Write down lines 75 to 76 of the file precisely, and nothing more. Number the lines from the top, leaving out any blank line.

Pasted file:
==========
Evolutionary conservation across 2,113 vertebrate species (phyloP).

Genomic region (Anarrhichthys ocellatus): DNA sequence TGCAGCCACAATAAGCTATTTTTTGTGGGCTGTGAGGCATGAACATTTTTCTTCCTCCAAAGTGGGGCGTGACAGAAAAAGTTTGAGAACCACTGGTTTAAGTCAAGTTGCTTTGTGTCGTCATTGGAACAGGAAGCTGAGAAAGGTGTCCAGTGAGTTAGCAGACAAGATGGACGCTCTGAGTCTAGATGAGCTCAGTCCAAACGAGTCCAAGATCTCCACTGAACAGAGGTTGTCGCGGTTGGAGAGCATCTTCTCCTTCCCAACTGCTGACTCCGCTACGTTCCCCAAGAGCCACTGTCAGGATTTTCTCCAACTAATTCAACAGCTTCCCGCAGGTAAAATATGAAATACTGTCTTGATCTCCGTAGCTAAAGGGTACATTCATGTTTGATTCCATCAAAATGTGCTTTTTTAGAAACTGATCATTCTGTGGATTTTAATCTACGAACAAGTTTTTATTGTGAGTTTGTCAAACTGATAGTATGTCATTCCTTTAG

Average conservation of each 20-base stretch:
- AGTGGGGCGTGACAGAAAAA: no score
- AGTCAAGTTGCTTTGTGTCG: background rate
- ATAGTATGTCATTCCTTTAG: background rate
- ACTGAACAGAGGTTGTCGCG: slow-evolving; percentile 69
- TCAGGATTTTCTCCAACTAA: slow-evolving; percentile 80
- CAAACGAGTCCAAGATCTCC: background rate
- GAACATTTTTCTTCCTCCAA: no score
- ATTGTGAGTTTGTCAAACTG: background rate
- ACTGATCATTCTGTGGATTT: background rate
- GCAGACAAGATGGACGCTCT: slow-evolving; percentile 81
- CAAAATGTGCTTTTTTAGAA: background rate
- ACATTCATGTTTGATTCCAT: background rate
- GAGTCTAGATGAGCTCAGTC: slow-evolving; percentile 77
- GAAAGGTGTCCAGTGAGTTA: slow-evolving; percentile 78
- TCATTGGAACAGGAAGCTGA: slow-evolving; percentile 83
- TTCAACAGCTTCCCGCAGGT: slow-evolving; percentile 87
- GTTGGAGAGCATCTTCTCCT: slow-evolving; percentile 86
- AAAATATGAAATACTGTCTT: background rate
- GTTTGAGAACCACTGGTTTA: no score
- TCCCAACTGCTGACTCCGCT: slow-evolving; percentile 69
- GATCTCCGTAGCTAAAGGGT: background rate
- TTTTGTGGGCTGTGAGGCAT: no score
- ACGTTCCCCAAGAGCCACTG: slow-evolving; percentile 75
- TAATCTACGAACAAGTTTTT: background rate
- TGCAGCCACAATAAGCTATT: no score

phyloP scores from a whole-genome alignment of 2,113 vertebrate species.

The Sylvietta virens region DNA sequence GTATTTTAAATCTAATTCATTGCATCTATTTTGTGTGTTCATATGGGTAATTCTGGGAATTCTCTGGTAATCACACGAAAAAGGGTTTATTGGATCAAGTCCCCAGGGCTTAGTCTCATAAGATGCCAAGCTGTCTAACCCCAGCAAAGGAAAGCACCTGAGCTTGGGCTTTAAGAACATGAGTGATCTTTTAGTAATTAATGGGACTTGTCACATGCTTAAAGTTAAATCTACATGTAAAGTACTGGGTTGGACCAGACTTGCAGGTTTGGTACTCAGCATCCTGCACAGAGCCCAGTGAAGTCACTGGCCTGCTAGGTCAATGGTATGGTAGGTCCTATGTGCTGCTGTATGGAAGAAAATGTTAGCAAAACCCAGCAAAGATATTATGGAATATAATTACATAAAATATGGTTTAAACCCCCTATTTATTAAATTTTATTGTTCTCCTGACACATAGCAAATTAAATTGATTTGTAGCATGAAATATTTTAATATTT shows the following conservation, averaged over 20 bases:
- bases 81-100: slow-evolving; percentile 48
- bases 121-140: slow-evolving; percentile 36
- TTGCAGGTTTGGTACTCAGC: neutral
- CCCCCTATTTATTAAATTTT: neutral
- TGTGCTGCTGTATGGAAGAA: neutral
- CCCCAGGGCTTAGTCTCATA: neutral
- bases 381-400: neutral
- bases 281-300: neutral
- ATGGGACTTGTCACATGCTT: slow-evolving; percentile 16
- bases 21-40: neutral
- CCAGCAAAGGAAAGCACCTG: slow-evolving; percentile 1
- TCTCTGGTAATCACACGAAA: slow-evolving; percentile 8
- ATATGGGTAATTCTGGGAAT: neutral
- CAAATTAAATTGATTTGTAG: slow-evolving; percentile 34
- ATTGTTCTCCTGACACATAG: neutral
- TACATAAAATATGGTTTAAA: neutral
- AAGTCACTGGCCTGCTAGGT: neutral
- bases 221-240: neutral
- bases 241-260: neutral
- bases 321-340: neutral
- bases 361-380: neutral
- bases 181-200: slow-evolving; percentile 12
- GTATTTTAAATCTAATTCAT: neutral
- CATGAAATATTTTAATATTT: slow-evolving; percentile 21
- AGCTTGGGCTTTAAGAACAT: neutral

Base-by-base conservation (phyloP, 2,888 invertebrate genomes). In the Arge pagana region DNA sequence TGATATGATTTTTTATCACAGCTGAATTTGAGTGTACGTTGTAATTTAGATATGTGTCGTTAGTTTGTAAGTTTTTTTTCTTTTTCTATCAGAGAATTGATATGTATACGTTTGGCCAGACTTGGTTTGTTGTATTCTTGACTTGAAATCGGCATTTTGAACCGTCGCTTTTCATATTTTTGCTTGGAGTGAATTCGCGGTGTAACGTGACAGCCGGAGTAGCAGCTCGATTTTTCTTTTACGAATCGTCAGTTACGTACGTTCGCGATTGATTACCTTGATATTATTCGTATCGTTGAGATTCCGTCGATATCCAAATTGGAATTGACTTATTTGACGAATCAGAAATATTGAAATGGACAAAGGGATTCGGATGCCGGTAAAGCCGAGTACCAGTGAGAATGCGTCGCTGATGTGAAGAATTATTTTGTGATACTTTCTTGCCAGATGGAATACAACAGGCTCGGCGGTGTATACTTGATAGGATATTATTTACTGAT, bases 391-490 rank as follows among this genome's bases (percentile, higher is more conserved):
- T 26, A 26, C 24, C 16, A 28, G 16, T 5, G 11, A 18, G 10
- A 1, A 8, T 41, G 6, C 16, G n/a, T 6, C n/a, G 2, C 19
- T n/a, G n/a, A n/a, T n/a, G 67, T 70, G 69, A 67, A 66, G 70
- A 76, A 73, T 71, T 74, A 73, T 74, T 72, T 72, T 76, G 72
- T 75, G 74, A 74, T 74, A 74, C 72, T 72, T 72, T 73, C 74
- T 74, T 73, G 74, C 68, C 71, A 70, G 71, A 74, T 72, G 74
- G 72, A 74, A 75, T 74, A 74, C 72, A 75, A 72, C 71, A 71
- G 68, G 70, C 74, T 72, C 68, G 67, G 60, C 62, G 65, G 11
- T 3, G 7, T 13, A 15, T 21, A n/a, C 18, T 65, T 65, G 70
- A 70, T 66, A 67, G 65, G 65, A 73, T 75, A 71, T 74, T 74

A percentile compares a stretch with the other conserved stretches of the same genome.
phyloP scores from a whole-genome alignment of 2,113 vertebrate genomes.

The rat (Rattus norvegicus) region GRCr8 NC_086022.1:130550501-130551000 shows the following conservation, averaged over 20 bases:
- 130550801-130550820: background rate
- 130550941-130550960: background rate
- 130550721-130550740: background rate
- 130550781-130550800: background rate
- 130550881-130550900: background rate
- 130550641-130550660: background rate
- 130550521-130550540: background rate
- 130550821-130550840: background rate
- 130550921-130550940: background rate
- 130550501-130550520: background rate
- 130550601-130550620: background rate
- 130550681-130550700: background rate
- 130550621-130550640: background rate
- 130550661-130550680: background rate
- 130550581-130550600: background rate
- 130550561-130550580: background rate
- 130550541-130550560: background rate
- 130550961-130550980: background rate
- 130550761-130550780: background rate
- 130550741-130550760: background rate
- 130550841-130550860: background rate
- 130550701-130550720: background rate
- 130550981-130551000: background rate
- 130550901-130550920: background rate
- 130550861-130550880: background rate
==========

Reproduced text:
- 130550641-130550660: background rate
- 130550521-130550540: background rate